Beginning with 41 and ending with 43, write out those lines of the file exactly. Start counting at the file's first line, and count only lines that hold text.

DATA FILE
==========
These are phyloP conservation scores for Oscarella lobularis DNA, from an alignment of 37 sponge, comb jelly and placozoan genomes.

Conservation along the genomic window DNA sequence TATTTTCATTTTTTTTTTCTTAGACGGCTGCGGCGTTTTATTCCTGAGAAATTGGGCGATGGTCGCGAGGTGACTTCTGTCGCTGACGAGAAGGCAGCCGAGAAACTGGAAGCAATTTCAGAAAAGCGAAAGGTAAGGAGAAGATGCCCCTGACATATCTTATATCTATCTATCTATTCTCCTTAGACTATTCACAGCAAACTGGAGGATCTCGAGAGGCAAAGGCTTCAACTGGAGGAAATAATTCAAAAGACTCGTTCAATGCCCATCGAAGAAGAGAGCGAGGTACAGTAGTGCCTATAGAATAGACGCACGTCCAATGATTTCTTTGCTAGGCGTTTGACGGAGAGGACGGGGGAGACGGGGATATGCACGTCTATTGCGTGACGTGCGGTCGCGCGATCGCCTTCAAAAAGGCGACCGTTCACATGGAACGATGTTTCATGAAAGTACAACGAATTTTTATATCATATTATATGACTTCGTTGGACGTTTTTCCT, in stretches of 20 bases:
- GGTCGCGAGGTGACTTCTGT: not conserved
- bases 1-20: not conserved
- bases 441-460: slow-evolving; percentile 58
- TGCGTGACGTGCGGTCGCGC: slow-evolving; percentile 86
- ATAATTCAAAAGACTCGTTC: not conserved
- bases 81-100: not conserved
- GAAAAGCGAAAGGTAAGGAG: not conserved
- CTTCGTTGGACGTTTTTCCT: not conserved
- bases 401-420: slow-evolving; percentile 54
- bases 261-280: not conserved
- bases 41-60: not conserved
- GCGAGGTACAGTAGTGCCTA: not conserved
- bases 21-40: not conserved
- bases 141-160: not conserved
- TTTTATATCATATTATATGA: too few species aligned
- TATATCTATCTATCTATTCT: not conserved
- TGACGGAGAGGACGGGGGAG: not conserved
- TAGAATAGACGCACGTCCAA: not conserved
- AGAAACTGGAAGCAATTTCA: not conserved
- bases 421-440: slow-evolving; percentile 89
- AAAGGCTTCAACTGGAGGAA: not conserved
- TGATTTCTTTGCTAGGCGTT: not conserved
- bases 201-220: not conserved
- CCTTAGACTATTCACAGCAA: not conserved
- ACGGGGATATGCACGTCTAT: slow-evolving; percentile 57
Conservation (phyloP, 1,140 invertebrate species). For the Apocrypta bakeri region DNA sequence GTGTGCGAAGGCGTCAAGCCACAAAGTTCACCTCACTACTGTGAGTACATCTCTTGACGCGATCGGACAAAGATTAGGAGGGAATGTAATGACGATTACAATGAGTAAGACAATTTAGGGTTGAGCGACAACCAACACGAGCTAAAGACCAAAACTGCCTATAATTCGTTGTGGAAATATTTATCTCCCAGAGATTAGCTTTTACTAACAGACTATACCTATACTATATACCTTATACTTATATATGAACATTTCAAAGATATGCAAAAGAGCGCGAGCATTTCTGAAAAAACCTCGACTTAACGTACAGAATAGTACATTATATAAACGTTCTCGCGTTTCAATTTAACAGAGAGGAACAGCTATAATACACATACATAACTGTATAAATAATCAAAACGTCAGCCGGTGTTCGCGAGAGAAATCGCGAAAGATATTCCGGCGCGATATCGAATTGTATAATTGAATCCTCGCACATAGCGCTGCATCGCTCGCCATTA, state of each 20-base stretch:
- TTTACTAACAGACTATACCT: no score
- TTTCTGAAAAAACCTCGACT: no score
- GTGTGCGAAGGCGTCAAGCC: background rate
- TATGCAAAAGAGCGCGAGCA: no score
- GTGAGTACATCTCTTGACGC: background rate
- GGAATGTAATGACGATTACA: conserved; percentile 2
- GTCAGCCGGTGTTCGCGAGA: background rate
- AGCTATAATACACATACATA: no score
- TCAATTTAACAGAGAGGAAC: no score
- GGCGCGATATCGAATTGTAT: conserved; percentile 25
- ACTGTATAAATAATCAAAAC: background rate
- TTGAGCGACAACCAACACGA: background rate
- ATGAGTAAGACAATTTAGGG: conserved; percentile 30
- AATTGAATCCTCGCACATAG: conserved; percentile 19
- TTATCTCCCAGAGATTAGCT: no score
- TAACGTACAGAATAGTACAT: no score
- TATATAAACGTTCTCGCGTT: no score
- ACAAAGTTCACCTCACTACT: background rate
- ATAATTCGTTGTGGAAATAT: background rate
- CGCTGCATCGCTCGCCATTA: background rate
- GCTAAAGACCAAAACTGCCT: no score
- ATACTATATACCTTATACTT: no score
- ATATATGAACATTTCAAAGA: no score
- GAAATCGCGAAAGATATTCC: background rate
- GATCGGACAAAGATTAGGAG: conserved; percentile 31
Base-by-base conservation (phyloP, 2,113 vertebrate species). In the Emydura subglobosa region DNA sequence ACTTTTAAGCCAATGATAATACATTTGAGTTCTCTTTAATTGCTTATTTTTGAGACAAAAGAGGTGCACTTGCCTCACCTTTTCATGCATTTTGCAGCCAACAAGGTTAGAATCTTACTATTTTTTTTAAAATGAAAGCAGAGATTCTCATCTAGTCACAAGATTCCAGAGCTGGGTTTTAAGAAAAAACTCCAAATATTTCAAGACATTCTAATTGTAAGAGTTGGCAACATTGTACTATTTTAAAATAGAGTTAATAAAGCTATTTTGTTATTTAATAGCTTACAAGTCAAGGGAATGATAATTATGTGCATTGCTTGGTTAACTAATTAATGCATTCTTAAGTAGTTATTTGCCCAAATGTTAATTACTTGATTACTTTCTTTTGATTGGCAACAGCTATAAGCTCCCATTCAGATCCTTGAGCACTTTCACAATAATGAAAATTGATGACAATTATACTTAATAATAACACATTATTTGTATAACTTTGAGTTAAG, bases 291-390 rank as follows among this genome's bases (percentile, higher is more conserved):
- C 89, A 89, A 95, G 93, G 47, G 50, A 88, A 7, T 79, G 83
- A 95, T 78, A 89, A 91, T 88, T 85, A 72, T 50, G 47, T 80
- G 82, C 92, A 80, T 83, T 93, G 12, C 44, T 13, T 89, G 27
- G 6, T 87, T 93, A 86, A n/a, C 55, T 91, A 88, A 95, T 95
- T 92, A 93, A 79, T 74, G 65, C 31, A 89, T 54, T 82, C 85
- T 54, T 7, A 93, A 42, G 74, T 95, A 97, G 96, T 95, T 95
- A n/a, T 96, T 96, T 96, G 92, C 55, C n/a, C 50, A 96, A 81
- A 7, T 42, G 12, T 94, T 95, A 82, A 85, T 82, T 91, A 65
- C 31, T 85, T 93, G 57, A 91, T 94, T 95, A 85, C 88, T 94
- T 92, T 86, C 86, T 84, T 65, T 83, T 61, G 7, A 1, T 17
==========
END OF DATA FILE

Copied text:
- ATGAGTAAGACAATTTAGGG: conserved; percentile 30
- AATTGAATCCTCGCACATAG: conserved; percentile 19
- TTATCTCCCAGAGATTAGCT: no score